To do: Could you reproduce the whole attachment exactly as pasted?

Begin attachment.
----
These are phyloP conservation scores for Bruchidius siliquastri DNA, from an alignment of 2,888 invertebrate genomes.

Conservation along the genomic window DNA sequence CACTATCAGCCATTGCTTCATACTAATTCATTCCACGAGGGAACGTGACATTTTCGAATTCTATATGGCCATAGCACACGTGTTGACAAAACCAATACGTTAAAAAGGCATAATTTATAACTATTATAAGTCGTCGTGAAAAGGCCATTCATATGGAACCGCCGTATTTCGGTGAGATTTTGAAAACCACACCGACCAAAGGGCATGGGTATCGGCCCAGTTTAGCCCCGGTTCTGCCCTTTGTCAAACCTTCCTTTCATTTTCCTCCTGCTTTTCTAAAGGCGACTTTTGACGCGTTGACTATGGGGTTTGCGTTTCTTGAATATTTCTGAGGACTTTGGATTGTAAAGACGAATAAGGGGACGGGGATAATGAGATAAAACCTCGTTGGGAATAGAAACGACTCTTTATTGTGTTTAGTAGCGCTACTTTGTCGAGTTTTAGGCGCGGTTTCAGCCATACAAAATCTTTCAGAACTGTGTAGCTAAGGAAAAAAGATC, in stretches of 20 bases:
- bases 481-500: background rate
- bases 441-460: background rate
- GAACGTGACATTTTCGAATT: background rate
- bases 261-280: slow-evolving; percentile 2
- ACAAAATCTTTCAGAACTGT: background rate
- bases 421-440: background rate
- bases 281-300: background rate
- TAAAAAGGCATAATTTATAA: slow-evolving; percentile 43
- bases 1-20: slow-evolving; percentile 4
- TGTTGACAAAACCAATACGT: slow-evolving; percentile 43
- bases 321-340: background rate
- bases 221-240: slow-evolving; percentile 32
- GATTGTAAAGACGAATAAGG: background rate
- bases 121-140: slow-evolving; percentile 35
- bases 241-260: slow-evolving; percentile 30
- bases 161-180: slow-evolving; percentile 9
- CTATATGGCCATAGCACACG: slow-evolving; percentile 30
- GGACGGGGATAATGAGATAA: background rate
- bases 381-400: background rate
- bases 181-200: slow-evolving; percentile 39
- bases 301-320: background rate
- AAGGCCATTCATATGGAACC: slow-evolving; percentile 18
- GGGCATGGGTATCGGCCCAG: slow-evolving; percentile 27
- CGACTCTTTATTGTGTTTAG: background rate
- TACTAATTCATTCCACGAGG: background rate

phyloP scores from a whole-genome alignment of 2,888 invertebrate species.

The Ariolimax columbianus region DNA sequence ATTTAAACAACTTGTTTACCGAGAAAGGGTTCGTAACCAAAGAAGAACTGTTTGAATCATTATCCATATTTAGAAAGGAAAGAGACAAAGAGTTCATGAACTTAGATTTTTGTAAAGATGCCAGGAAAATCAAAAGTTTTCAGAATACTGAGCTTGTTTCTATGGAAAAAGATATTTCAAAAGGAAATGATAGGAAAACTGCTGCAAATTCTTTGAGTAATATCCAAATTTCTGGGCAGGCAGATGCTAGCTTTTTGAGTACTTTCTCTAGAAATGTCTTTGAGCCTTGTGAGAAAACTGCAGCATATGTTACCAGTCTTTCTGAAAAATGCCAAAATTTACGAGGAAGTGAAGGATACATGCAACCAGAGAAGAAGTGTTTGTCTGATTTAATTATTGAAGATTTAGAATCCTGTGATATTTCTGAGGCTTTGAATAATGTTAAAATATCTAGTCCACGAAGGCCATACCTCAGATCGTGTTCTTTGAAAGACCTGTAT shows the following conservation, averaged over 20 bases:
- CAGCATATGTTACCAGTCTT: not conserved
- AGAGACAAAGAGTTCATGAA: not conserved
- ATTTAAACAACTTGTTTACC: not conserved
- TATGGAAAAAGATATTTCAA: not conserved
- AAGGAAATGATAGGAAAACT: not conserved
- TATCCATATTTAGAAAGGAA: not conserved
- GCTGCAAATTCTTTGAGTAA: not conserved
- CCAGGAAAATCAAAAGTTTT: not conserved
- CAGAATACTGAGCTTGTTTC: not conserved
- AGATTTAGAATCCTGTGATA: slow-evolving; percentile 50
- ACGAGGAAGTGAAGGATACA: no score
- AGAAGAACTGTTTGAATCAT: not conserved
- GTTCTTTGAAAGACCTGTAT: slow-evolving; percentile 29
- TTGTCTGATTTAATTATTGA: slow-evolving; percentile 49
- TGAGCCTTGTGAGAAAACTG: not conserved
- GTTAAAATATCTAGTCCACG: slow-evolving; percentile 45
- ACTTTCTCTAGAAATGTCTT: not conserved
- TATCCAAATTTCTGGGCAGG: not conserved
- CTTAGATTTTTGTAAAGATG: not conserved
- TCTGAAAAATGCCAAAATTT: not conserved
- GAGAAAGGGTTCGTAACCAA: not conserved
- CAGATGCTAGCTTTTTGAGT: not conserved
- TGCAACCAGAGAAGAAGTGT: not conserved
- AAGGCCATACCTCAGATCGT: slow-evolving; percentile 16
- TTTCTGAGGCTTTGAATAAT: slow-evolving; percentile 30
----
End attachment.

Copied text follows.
These are phyloP conservation scores for Bruchidius siliquastri DNA, from an alignment of 2,888 invertebrate genomes.

Conservation along the genomic window DNA sequence CACTATCAGCCATTGCTTCATACTAATTCATTCCACGAGGGAACGTGACATTTTCGAATTCTATATGGCCATAGCACACGTGTTGACAAAACCAATACGTTAAAAAGGCATAATTTATAACTATTATAAGTCGTCGTGAAAAGGCCATTCATATGGAACCGCCGTATTTCGGTGAGATTTTGAAAACCACACCGACCAAAGGGCATGGGTATCGGCCCAGTTTAGCCCCGGTTCTGCCCTTTGTCAAACCTTCCTTTCATTTTCCTCCTGCTTTTCTAAAGGCGACTTTTGACGCGTTGACTATGGGGTTTGCGTTTCTTGAATATTTCTGAGGACTTTGGATTGTAAAGACGAATAAGGGGACGGGGATAATGAGATAAAACCTCGTTGGGAATAGAAACGACTCTTTATTGTGTTTAGTAGCGCTACTTTGTCGAGTTTTAGGCGCGGTTTCAGCCATACAAAATCTTTCAGAACTGTGTAGCTAAGGAAAAAAGATC, in stretches of 20 bases:
- bases 481-500: background rate
- bases 441-460: background rate
- GAACGTGACATTTTCGAATT: background rate
- bases 261-280: slow-evolving; percentile 2
- ACAAAATCTTTCAGAACTGT: background rate
- bases 421-440: background rate
- bases 281-300: background rate
- TAAAAAGGCATAATTTATAA: slow-evolving; percentile 43
- bases 1-20: slow-evolving; percentile 4
- TGTTGACAAAACCAATACGT: slow-evolving; percentile 43
- bases 321-340: background rate
- bases 221-240: slow-evolving; percentile 32
- GATTGTAAAGACGAATAAGG: background rate
- bases 121-140: slow-evolving; percentile 35
- bases 241-260: slow-evolving; percentile 30
- bases 161-180: slow-evolving; percentile 9
- CTATATGGCCATAGCACACG: slow-evolving; percentile 30
- GGACGGGGATAATGAGATAA: background rate
- bases 381-400: background rate
- bases 181-200: slow-evolving; percentile 39
- bases 301-320: background rate
- AAGGCCATTCATATGGAACC: slow-evolving; percentile 18
- GGGCATGGGTATCGGCCCAG: slow-evolving; percentile 27
- CGACTCTTTATTGTGTTTAG: background rate
- TACTAATTCATTCCACGAGG: background rate

phyloP scores from a whole-genome alignment of 2,888 invertebrate species.

The Ariolimax columbianus region DNA sequence ATTTAAACAACTTGTTTACCGAGAAAGGGTTCGTAACCAAAGAAGAACTGTTTGAATCATTATCCATATTTAGAAAGGAAAGAGACAAAGAGTTCATGAACTTAGATTTTTGTAAAGATGCCAGGAAAATCAAAAGTTTTCAGAATACTGAGCTTGTTTCTATGGAAAAAGATATTTCAAAAGGAAATGATAGGAAAACTGCTGCAAATTCTTTGAGTAATATCCAAATTTCTGGGCAGGCAGATGCTAGCTTTTTGAGTACTTTCTCTAGAAATGTCTTTGAGCCTTGTGAGAAAACTGCAGCATATGTTACCAGTCTTTCTGAAAAATGCCAAAATTTACGAGGAAGTGAAGGATACATGCAACCAGAGAAGAAGTGTTTGTCTGATTTAATTATTGAAGATTTAGAATCCTGTGATATTTCTGAGGCTTTGAATAATGTTAAAATATCTAGTCCACGAAGGCCATACCTCAGATCGTGTTCTTTGAAAGACCTGTAT shows the following conservation, averaged over 20 bases:
- CAGCATATGTTACCAGTCTT: not conserved
- AGAGACAAAGAGTTCATGAA: not conserved
- ATTTAAACAACTTGTTTACC: not conserved
- TATGGAAAAAGATATTTCAA: not conserved
- AAGGAAATGATAGGAAAACT: not conserved
- TATCCATATTTAGAAAGGAA: not conserved
- GCTGCAAATTCTTTGAGTAA: not conserved
- CCAGGAAAATCAAAAGTTTT: not conserved
- CAGAATACTGAGCTTGTTTC: not conserved
- AGATTTAGAATCCTGTGATA: slow-evolving; percentile 50
- ACGAGGAAGTGAAGGATACA: no score
- AGAAGAACTGTTTGAATCAT: not conserved
- GTTCTTTGAAAGACCTGTAT: slow-evolving; percentile 29
- TTGTCTGATTTAATTATTGA: slow-evolving; percentile 49
- TGAGCCTTGTGAGAAAACTG: not conserved
- GTTAAAATATCTAGTCCACG: slow-evolving; percentile 45
- ACTTTCTCTAGAAATGTCTT: not conserved
- TATCCAAATTTCTGGGCAGG: not conserved
- CTTAGATTTTTGTAAAGATG: not conserved
- TCTGAAAAATGCCAAAATTT: not conserved
- GAGAAAGGGTTCGTAACCAA: not conserved
- CAGATGCTAGCTTTTTGAGT: not conserved
- TGCAACCAGAGAAGAAGTGT: not conserved
- AAGGCCATACCTCAGATCGT: slow-evolving; percentile 16
- TTTCTGAGGCTTTGAATAAT: slow-evolving; percentile 30